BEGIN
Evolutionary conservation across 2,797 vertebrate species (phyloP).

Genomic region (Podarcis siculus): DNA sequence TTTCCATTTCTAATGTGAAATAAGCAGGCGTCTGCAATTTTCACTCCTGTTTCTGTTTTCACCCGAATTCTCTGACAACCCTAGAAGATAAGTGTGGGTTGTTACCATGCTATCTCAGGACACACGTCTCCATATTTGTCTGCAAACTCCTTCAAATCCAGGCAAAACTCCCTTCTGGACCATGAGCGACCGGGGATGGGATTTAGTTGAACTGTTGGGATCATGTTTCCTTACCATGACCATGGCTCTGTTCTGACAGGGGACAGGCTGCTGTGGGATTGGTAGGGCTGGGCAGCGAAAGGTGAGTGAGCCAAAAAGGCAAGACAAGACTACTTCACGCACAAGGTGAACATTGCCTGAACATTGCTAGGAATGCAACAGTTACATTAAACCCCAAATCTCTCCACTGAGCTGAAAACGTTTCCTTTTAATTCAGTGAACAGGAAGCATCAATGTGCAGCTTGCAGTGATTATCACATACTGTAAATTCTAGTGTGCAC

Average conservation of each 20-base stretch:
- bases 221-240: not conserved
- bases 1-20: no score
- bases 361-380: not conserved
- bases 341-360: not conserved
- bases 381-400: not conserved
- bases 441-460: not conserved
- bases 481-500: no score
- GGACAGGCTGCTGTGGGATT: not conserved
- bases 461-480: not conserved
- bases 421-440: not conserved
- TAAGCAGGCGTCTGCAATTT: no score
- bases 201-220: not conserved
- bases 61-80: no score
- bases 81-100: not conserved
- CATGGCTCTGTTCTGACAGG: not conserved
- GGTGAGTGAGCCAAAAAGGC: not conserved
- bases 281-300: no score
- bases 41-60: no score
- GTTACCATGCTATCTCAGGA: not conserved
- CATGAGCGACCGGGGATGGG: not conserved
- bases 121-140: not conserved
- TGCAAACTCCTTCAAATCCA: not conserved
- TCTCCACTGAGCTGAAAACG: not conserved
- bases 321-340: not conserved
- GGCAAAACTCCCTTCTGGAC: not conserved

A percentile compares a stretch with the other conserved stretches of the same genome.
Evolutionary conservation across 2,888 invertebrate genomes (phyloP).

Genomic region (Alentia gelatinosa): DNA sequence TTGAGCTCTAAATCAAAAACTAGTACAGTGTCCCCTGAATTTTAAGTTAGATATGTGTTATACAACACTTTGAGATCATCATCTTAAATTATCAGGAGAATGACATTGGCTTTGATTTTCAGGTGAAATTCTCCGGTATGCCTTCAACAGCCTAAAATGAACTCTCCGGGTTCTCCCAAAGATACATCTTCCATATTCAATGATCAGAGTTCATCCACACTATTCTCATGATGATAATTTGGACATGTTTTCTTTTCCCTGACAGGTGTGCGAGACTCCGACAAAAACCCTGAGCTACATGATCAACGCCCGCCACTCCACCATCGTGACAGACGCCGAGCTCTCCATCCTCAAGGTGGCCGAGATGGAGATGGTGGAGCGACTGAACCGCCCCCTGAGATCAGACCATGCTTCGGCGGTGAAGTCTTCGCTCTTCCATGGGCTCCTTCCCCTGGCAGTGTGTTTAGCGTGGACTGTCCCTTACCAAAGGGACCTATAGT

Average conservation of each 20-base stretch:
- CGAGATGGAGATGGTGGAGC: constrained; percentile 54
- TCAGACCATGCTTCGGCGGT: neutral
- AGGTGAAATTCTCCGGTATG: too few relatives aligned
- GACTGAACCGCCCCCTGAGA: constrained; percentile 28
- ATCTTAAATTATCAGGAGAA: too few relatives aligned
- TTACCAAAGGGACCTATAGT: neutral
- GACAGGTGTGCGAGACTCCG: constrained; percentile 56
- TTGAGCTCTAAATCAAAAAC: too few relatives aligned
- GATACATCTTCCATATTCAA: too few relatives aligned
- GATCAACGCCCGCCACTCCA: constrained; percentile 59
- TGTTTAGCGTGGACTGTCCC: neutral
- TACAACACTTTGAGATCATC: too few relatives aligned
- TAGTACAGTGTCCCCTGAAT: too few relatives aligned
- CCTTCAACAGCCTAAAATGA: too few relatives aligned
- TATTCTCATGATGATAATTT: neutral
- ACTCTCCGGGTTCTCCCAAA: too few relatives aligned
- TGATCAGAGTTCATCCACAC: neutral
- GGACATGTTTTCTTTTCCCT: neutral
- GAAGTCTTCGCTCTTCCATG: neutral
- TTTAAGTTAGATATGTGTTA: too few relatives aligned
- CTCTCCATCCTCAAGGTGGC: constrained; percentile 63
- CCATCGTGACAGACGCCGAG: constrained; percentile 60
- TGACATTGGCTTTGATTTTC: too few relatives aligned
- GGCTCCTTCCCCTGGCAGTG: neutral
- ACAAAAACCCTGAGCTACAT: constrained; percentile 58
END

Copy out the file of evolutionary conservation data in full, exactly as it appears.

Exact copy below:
Evolutionary conservation across 2,797 vertebrate species (phyloP).

Genomic region (Podarcis siculus): DNA sequence TTTCCATTTCTAATGTGAAATAAGCAGGCGTCTGCAATTTTCACTCCTGTTTCTGTTTTCACCCGAATTCTCTGACAACCCTAGAAGATAAGTGTGGGTTGTTACCATGCTATCTCAGGACACACGTCTCCATATTTGTCTGCAAACTCCTTCAAATCCAGGCAAAACTCCCTTCTGGACCATGAGCGACCGGGGATGGGATTTAGTTGAACTGTTGGGATCATGTTTCCTTACCATGACCATGGCTCTGTTCTGACAGGGGACAGGCTGCTGTGGGATTGGTAGGGCTGGGCAGCGAAAGGTGAGTGAGCCAAAAAGGCAAGACAAGACTACTTCACGCACAAGGTGAACATTGCCTGAACATTGCTAGGAATGCAACAGTTACATTAAACCCCAAATCTCTCCACTGAGCTGAAAACGTTTCCTTTTAATTCAGTGAACAGGAAGCATCAATGTGCAGCTTGCAGTGATTATCACATACTGTAAATTCTAGTGTGCAC

Average conservation of each 20-base stretch:
- bases 221-240: not conserved
- bases 1-20: no score
- bases 361-380: not conserved
- bases 341-360: not conserved
- bases 381-400: not conserved
- bases 441-460: not conserved
- bases 481-500: no score
- GGACAGGCTGCTGTGGGATT: not conserved
- bases 461-480: not conserved
- bases 421-440: not conserved
- TAAGCAGGCGTCTGCAATTT: no score
- bases 201-220: not conserved
- bases 61-80: no score
- bases 81-100: not conserved
- CATGGCTCTGTTCTGACAGG: not conserved
- GGTGAGTGAGCCAAAAAGGC: not conserved
- bases 281-300: no score
- bases 41-60: no score
- GTTACCATGCTATCTCAGGA: not conserved
- CATGAGCGACCGGGGATGGG: not conserved
- bases 121-140: not conserved
- TGCAAACTCCTTCAAATCCA: not conserved
- TCTCCACTGAGCTGAAAACG: not conserved
- bases 321-340: not conserved
- GGCAAAACTCCCTTCTGGAC: not conserved

A percentile compares a stretch with the other conserved stretches of the same genome.
Evolutionary conservation across 2,888 invertebrate genomes (phyloP).

Genomic region (Alentia gelatinosa): DNA sequence TTGAGCTCTAAATCAAAAACTAGTACAGTGTCCCCTGAATTTTAAGTTAGATATGTGTTATACAACACTTTGAGATCATCATCTTAAATTATCAGGAGAATGACATTGGCTTTGATTTTCAGGTGAAATTCTCCGGTATGCCTTCAACAGCCTAAAATGAACTCTCCGGGTTCTCCCAAAGATACATCTTCCATATTCAATGATCAGAGTTCATCCACACTATTCTCATGATGATAATTTGGACATGTTTTCTTTTCCCTGACAGGTGTGCGAGACTCCGACAAAAACCCTGAGCTACATGATCAACGCCCGCCACTCCACCATCGTGACAGACGCCGAGCTCTCCATCCTCAAGGTGGCCGAGATGGAGATGGTGGAGCGACTGAACCGCCCCCTGAGATCAGACCATGCTTCGGCGGTGAAGTCTTCGCTCTTCCATGGGCTCCTTCCCCTGGCAGTGTGTTTAGCGTGGACTGTCCCTTACCAAAGGGACCTATAGT

Average conservation of each 20-base stretch:
- CGAGATGGAGATGGTGGAGC: constrained; percentile 54
- TCAGACCATGCTTCGGCGGT: neutral
- AGGTGAAATTCTCCGGTATG: too few relatives aligned
- GACTGAACCGCCCCCTGAGA: constrained; percentile 28
- ATCTTAAATTATCAGGAGAA: too few relatives aligned
- TTACCAAAGGGACCTATAGT: neutral
- GACAGGTGTGCGAGACTCCG: constrained; percentile 56
- TTGAGCTCTAAATCAAAAAC: too few relatives aligned
- GATACATCTTCCATATTCAA: too few relatives aligned
- GATCAACGCCCGCCACTCCA: constrained; percentile 59
- TGTTTAGCGTGGACTGTCCC: neutral
- TACAACACTTTGAGATCATC: too few relatives aligned
- TAGTACAGTGTCCCCTGAAT: too few relatives aligned
- CCTTCAACAGCCTAAAATGA: too few relatives aligned
- TATTCTCATGATGATAATTT: neutral
- ACTCTCCGGGTTCTCCCAAA: too few relatives aligned
- TGATCAGAGTTCATCCACAC: neutral
- GGACATGTTTTCTTTTCCCT: neutral
- GAAGTCTTCGCTCTTCCATG: neutral
- TTTAAGTTAGATATGTGTTA: too few relatives aligned
- CTCTCCATCCTCAAGGTGGC: constrained; percentile 63
- CCATCGTGACAGACGCCGAG: constrained; percentile 60
- TGACATTGGCTTTGATTTTC: too few relatives aligned
- GGCTCCTTCCCCTGGCAGTG: neutral
- ACAAAAACCCTGAGCTACAT: constrained; percentile 58